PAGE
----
Trine University builds esports into its plans

Trine University in Indiana has grown its esports program recently and is constructing an esports area within an $11.5 million athletics facility called the MTI Center. Christian Petersen/Getty Images

Trine University has made news in its state for several athletics initiatives in the past couple years, from adding the only varsity women's ice hockey team in Indiana to adding two multimillion-dollar sports facilities in a matter of two years.

Although it seems to have slipped in thanks to the low cost ceiling for esports, Trine's varsity program, which features one of the best Overwatch teams in the country, is also making a big leap this winter.

Growing its pool of varsity athletics has been part of Trine's plans, and its financial future. But in 2016, when plans for a $16 million project that would add two athletics buildings to the campus were announced, an esports facility wasn't part of the plan.

That changed when Alex Goplin, now the director of esports for Trine, made his pitch to the university's board of trustees.

"It was kind of a thing that came out of nowhere a bit," said Goplin, who is also an assistant director of admission for the school. "They saw a ton of benefits along with esports, not only the enrollment side of things but the retention side of things in keeping students."

Space for an esports hub was added to the plans for the MTI Center, an $11.5 million project the Angola, Indiana, institution already had in its renovation schedule. The MTI Center will also include a 3,000-seat arena, three basketball courts, a fitness center, a six-lane bowling alley and other facilities.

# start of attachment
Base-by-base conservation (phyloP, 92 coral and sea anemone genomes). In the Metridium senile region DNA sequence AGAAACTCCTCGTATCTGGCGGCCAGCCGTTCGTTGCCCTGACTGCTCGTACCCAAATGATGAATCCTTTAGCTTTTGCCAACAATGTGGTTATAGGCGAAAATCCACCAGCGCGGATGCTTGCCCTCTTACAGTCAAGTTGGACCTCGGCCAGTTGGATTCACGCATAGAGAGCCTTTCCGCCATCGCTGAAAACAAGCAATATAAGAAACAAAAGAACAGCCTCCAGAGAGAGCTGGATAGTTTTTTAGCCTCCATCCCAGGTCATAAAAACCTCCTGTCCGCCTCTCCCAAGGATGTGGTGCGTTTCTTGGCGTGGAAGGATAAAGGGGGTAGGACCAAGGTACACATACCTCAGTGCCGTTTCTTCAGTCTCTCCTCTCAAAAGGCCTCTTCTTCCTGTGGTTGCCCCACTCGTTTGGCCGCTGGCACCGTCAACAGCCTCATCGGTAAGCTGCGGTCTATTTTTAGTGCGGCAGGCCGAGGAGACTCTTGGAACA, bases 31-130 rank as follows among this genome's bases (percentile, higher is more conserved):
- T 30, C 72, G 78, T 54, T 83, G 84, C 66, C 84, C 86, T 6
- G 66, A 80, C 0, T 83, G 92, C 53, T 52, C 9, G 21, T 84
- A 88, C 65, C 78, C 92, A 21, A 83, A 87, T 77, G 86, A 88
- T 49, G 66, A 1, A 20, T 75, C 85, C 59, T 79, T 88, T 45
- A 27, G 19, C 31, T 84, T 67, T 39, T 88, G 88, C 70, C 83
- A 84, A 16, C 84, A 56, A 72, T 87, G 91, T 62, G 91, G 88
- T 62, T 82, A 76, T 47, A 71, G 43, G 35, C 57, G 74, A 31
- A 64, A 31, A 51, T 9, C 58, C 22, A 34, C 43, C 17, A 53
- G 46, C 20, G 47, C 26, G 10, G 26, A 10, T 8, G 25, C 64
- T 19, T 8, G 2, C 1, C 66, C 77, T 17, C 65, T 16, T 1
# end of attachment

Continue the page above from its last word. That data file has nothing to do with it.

Along the way, the addition of the esports space, though seemingly small compared to the other renovations around campus, put Trine in possession of one of the best esports facilities in the U.S. Goplin said the program will have 35 gaming stations in its new area, which will open to players Dec. 18 and the public shortly afterward. There will also be "bring-your-own spots" for students not on the teams.

"We've put a lot of money into our campus in the past 10 to 15 years and really transformed our campus," Goplin said. "It was kind of just natural as we were adding a new building and having a new building come online. I reached out to the Robert Morrises of the world to see what we would need to start up the program and what we would need to keep the program going."

Trine, which is a member of the National Association of Collegiate Esports, fields teams in League of Legends, Dota 2, Counter-Strike: Global Offensive, Overwatch and Rocket League. Goplin held a call-out meeting, and almost immediately, he had several rosters worth of players for various games.

This fall, Trine had 68 players across several games this year, with 21 freshmen or new students among them. Players are eligible for the $2,000 Esports Activity Award that stacks on top of merit-based aid depending on performance and academic requirements.

Trine has made its biggest mark thus far in Overwatch. The school competed in the inaugural season of the NACE Overwatch Invitational and will play in the third-place game against South Carolina-Sumter on Dec. 8. The only schools to have beaten Trine so far are Miami (Ohio) and Georgia Southern, both of which made the finals.

"We went up against two much larger schools," Goplin said of Trine, which has an enrollment of around 5,000. "And we want to compete for titles. I don't know how far away we are from that, but it's definitely something to strive for."

Editor's note: With most programs taking advantage of the Thanksgiving holiday, there will be no "What to watch for" this week. College esports programming highlights will return Dec. 1.